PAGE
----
In a series of masterful moves, McCaulley highlights several key points in the biblical story in which black people play an important role. For example, he reminds us that Joseph married an African woman during his time in Egypt. He had two sons with her. The time eventually comes when Jacob decides to adopt Joseph’s sons, Ephraim and Manasseh.

Jacob sees the Brown flesh and African origin of these boys as the beginning of God’s fulfillment of his promise to make Jacob a community of different nations and ethnicities, and for that reason, he claims these two boys as his own. These two boys become two of the twelve tribes of Israel. Egypt and Africa are not outside of God’s people; African blood flows into Israel from the beginning as a fulfillment of the promise made to Abraham, Isaac, and Jacob. (101-2)

In these two African children, Jacob sees God fulfilling his promise to include different nations within his family. Therefore, McCaulley says, “We need to be as clear as possible about this. When it comes to the question of Black presence in the Bible, it is not a question of finding our place in someone else’s story” (103).

McCaulley also draws our eyes to the New Testament. While most readers are familiar with the Ethiopian eunuch, many people may overlook the fact that an African man walked with Jesus to his death. In Mark’s Gospel,

He says that Simon of Cyrene was compelled to carry the cross. Cyrene is a city in North Africa in what we now call Libya… At the moment in which Christ is reconciling the world to himself on the cross, an African family is making its first steps toward the kingdom. (107–8)

McCaulley concludes with a question.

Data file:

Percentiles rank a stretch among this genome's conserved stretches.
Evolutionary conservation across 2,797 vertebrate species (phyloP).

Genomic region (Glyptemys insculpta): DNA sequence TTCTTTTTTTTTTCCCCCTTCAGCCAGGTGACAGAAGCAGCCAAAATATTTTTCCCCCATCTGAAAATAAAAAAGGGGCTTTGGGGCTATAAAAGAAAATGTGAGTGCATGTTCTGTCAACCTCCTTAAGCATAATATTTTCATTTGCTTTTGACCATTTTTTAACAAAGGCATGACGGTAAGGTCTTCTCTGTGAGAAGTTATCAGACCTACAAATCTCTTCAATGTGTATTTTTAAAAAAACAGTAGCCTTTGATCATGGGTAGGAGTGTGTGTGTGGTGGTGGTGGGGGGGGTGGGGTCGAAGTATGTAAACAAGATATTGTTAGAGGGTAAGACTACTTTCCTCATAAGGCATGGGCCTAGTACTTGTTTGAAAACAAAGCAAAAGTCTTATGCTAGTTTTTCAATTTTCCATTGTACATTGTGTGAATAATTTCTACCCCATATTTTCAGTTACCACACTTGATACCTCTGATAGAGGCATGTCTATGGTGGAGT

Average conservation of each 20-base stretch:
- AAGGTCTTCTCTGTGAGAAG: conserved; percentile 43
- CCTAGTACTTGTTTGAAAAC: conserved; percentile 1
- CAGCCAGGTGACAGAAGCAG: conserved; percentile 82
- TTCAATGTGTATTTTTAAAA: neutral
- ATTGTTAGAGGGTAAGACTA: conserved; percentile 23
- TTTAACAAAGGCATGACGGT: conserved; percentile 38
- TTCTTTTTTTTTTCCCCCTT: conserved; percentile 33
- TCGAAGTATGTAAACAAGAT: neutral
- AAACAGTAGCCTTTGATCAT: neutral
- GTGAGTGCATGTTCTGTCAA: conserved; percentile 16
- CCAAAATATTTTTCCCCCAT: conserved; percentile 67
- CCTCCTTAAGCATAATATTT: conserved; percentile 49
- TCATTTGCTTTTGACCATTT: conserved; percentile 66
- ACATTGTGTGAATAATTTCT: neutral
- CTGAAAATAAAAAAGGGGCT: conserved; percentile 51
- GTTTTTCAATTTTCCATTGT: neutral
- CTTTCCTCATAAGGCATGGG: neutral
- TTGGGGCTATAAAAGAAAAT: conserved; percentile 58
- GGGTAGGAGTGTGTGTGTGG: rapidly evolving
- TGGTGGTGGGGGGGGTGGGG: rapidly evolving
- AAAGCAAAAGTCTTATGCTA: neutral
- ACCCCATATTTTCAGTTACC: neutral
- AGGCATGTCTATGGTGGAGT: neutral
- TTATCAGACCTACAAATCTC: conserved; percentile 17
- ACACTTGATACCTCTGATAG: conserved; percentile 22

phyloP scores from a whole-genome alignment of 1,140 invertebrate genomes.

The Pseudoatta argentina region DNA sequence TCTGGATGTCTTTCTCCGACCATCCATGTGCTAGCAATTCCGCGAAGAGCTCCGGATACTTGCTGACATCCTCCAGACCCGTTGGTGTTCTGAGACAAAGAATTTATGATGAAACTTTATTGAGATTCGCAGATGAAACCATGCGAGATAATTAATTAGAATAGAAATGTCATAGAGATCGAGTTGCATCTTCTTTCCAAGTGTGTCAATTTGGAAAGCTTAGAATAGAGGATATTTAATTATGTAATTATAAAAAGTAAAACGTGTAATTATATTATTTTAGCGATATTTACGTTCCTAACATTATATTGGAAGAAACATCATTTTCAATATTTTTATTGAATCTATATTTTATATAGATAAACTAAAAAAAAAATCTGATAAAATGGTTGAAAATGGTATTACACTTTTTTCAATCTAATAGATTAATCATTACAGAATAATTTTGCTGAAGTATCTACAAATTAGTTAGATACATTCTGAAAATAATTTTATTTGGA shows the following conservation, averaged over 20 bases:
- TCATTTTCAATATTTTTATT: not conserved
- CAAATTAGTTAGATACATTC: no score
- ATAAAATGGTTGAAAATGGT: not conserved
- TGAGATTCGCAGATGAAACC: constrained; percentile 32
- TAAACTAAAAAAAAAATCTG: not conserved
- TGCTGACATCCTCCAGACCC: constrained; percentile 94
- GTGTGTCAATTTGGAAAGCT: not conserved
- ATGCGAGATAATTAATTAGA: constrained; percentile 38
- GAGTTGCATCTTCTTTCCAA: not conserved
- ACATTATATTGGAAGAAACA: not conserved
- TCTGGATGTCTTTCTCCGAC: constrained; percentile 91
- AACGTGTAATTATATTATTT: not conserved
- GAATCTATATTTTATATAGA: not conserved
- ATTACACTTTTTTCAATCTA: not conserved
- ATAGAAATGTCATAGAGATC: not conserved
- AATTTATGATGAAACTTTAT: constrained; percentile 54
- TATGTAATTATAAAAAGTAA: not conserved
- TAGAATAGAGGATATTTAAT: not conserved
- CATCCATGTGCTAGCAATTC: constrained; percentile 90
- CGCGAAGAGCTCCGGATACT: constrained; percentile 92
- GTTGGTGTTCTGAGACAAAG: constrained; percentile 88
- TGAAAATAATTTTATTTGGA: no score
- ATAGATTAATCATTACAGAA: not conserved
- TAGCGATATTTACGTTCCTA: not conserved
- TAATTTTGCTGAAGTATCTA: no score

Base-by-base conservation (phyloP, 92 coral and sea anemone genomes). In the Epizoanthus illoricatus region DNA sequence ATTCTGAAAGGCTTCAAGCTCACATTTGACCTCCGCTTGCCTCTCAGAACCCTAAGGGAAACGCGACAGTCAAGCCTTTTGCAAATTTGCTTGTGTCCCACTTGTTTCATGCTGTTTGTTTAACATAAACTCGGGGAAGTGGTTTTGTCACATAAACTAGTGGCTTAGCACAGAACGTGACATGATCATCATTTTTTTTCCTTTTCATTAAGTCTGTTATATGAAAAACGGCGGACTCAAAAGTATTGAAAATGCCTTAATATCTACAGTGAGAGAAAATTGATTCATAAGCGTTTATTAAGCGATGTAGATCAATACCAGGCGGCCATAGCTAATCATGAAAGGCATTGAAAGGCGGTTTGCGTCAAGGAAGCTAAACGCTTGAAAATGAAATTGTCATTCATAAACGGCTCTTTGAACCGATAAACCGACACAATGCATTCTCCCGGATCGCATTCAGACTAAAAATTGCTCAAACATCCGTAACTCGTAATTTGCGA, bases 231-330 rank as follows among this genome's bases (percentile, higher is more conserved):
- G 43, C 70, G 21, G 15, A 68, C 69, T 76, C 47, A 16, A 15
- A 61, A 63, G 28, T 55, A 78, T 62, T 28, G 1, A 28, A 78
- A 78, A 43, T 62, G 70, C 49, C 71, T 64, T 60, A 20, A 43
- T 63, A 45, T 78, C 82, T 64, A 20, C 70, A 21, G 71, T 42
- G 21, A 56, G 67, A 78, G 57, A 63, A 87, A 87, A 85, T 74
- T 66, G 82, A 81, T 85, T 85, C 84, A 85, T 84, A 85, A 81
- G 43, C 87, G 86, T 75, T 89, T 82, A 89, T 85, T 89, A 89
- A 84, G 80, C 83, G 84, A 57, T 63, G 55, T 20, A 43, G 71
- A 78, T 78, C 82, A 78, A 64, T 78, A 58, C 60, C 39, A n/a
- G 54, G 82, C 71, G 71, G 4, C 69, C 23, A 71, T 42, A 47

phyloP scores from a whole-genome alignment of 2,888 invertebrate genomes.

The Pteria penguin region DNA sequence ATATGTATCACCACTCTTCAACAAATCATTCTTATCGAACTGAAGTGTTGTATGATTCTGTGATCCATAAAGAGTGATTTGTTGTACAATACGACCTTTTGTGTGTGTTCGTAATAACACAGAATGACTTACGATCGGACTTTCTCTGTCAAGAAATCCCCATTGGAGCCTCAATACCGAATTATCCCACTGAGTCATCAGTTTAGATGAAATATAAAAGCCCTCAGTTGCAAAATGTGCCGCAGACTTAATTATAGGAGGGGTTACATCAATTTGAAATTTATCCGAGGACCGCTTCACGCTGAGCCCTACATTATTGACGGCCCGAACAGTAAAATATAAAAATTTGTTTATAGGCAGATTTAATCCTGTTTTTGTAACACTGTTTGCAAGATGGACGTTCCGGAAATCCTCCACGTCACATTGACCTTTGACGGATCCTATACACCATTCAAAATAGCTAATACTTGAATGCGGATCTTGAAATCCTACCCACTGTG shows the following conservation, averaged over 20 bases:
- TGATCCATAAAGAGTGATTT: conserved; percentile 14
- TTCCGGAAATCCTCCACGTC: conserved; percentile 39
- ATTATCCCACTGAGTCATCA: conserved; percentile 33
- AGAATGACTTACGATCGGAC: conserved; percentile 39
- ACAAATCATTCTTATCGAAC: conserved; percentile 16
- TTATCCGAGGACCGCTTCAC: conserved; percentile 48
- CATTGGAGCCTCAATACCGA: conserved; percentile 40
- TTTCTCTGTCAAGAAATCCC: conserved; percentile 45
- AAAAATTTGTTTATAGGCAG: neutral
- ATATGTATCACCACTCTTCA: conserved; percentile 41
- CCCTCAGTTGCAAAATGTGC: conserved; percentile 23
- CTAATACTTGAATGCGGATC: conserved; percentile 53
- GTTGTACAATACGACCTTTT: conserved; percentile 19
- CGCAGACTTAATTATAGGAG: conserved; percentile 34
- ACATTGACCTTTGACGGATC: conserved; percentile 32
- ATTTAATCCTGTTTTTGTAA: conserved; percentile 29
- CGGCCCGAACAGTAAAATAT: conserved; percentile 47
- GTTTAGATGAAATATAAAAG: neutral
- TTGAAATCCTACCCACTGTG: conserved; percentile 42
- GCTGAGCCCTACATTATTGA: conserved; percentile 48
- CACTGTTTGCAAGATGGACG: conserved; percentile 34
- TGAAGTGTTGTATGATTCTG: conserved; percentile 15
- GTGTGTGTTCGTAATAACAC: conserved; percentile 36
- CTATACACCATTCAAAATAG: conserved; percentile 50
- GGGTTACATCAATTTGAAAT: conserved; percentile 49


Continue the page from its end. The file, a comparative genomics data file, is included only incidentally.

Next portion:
What do the stories of Simon and the Ethiopian eunuch mean for Black Christianity? They show that the story of early Christianity is in part our story. We are at the cross. We are at the beginning of the emerging Christian community. There is no evidence that Simon or the Ethiopian felt that one couldn’t be African and Christian. (111-12)

For many American evangelicals, a “colorblind” interpretation is an ideal one. After all, some suppose, God does not see color. McCaulley disagrees.

The colorblind interpretation of Paul cuts against the grain of his entire ministry…. Jesus as the risen and reigning king has won for himself the ability to order history. This is relevant to the question of ethnic identity because Jesus’ vision for the climax of human history lauds the importance of ethnicity. (114-15)

These comments only begin to scratch the surface of Reading While Black. For example, some readers will be surprised that the book has an entire (and excellent) chapter on black rage.

Throughout this work, McCaulley demonstrates the value of biblically faithful and culturally meaningful contextualization. I hope others will further take up this approach to reading Scripture so that we can learn more from God’s word thanks to the cultural lens of people from around the world.